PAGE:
President Bush Criticized for Abstinence Funding Commitment
by Steven Ertelt
April 5, 2004
Washington, DC (LifeNews.com) — President Bush is drawing criticism for his commitment to funding abstinence education programs. While the president is asking Congress to double the funding such programs receive, critics say too much money makes its way to groups that are religious or pro-life.
Supporters of abstinence programs are elated about the opportunities the funding has afforded — such as allowing educators to bring their message about sexual purity to junior high and high school classrooms.
But critics like James Wagoner, president of Advocates for Youth, contend the programs don’t work.
Wagoner, whose group promotes the use of birth control, claims Bush’s desire to increase abstinence funding is a political issue, rather than a desire to reduce teen pregnancies. "You have to wonder if doubling the budget, during an election year, is a form of patronage for supporters of the administration," he told the Associated Press.
Critics also don’t like who is receiving funds. Among the 28 most recent recipients of federal abstinence education grants are six crisis pregnancy centers that offer alternatives to abortion and some groups affiliated with the Catholic church.
"Basically, they have created an industry, and they certainly are rewarding their friends," said SEICUS spokeswoman Adrienne Verrilli.
But abstinence education proponents say the message is what is most important and that parents support the abstinence message.
A January Zogby International poll shows parents overwhelmingly support abstinence education for teenagers.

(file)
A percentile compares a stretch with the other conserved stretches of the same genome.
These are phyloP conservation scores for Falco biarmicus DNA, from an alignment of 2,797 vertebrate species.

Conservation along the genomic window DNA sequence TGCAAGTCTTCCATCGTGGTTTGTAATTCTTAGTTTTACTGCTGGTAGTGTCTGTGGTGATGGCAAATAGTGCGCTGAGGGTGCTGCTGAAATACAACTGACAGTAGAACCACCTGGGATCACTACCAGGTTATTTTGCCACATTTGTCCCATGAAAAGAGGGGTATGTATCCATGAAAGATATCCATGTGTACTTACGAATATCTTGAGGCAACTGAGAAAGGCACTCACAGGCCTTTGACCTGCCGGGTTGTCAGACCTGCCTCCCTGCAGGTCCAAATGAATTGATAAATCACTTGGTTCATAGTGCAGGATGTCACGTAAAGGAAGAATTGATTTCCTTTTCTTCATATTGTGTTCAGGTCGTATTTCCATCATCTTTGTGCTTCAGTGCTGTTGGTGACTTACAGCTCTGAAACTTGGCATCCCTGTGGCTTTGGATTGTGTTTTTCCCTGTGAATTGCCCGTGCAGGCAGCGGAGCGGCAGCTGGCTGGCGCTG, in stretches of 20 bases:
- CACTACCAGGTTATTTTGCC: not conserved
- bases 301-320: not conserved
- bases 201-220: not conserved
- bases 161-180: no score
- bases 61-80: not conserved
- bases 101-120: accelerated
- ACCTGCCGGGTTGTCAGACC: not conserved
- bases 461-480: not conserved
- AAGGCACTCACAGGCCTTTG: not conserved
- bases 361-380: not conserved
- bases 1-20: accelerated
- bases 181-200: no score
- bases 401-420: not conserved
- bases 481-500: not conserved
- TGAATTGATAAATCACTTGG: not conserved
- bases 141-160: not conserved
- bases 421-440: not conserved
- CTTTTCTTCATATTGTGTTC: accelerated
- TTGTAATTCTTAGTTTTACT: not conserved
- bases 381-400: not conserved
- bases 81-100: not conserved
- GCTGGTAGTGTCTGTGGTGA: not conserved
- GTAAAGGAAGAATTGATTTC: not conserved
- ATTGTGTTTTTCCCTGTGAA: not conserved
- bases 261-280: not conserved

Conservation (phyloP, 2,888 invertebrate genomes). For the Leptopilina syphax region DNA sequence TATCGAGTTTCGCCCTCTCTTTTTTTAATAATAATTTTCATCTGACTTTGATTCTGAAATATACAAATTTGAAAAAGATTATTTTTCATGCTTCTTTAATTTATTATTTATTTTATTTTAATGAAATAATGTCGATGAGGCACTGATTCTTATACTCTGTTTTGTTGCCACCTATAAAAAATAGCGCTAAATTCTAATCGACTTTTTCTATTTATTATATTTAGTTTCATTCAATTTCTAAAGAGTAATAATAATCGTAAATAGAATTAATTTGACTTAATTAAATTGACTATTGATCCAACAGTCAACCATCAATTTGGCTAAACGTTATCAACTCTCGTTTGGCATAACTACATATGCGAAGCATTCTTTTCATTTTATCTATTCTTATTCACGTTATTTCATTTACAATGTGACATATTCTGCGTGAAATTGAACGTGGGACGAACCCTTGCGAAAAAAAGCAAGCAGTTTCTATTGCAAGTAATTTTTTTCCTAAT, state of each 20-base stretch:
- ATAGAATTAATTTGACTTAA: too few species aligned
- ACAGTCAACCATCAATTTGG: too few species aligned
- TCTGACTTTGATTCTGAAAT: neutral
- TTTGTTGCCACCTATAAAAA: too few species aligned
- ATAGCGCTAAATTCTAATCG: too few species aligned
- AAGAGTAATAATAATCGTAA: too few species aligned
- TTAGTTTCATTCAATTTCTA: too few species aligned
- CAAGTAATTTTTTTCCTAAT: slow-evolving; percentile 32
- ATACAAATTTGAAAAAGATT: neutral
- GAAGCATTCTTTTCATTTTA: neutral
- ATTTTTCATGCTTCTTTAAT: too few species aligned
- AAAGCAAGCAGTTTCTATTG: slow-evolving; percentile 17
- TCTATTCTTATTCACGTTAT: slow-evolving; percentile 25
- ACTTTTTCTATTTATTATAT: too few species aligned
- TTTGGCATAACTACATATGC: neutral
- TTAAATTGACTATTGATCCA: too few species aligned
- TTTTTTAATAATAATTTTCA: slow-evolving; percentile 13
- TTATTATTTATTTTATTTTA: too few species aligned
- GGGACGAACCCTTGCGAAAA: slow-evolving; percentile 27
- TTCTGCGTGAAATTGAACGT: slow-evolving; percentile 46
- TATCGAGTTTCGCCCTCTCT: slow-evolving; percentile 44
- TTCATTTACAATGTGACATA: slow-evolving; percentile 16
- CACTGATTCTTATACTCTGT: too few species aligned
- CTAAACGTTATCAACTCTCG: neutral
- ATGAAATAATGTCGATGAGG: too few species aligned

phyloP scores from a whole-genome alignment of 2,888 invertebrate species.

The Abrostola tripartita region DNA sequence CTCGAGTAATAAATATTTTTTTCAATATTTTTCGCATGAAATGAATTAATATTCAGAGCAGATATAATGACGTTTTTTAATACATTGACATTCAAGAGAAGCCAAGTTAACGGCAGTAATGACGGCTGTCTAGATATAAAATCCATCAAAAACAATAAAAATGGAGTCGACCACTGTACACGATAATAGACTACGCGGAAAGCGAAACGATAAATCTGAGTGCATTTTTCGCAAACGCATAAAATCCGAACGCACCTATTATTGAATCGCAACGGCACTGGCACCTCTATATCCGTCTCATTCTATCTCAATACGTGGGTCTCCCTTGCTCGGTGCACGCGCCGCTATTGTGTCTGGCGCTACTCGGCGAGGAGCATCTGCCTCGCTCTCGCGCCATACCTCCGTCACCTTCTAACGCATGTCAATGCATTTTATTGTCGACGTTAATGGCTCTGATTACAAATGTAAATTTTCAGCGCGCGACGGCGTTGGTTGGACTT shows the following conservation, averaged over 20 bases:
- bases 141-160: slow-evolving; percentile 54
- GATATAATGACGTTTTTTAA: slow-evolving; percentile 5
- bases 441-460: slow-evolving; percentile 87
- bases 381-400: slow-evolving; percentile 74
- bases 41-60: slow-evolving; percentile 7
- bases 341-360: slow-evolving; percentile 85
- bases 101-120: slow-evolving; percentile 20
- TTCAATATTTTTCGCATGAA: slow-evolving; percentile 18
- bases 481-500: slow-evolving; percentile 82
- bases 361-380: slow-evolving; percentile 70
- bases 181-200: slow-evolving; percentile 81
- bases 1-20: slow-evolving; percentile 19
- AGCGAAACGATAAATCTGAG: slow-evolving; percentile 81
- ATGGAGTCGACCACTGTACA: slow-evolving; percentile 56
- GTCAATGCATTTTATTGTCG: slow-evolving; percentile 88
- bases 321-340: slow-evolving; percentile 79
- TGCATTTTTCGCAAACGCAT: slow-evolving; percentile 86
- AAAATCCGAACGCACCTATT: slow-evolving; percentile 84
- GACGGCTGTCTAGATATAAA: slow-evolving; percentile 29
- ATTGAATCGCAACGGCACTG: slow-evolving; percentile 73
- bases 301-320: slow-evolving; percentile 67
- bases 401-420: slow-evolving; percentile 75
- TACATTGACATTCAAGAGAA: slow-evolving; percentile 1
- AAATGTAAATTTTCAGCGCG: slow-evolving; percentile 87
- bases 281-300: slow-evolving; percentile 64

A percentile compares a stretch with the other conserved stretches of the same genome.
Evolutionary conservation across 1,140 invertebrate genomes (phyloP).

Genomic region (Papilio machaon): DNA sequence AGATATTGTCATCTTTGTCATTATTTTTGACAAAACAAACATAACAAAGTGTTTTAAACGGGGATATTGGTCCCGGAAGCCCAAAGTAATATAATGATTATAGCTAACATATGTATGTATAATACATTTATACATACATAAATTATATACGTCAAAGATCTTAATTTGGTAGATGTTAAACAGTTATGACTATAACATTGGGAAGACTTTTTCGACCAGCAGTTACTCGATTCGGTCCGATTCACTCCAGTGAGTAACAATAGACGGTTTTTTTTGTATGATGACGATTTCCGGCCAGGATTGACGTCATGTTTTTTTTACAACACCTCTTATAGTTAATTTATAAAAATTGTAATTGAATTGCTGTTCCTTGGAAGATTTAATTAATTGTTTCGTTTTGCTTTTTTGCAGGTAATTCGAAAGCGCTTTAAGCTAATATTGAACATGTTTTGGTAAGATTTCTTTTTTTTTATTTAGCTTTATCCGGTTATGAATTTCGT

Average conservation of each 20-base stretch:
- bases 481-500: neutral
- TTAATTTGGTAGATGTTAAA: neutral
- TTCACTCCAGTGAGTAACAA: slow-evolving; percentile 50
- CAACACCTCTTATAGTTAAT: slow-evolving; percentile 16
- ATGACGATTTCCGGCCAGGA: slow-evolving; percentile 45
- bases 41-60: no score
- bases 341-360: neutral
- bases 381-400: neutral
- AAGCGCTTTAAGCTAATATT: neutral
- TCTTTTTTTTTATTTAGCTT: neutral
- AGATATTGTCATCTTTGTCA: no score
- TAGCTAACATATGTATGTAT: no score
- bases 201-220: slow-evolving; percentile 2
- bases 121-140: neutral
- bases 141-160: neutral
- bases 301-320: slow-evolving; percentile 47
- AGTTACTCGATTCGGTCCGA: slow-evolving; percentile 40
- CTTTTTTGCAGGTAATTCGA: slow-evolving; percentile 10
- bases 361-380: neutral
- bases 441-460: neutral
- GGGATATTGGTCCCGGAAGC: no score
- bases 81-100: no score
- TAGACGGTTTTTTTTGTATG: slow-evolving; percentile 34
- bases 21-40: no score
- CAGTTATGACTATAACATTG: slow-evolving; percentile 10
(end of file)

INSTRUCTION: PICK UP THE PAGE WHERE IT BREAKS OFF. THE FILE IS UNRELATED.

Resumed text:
Out of the 1,004 parents surveyed across the nation, 96 percent said abstinence is best for teens. The vast majority of American parents want their children’s sex education classes to emphasize abstinence until marriage, according to poll, which was commissioned by Focus on the Family.
Only 39.9 percent thought that abstinence and contraception should be combined in a single class. But even on that matter, only 2 percent thought that sex education should focus on teaching teens how to use condoms.
In his State of the Union speech, President Bush asked that funding for federal abstinence programs be doubled now and tripled by 2005.
"We will double federal funding for abstinence programs, so schools can teach this fact of life: Abstinence for young people is the only certain way to avoid sexually transmitted diseases," Bush said.
Bush’s proposal would increase abstinence program funding from $80 million a year to more than $270 million in 2005.
However, some members of Congress, led by Senators Max Baucus (D-MT) and Lincoln Chafee (R-RI), have been attempting to gut Congressional funding.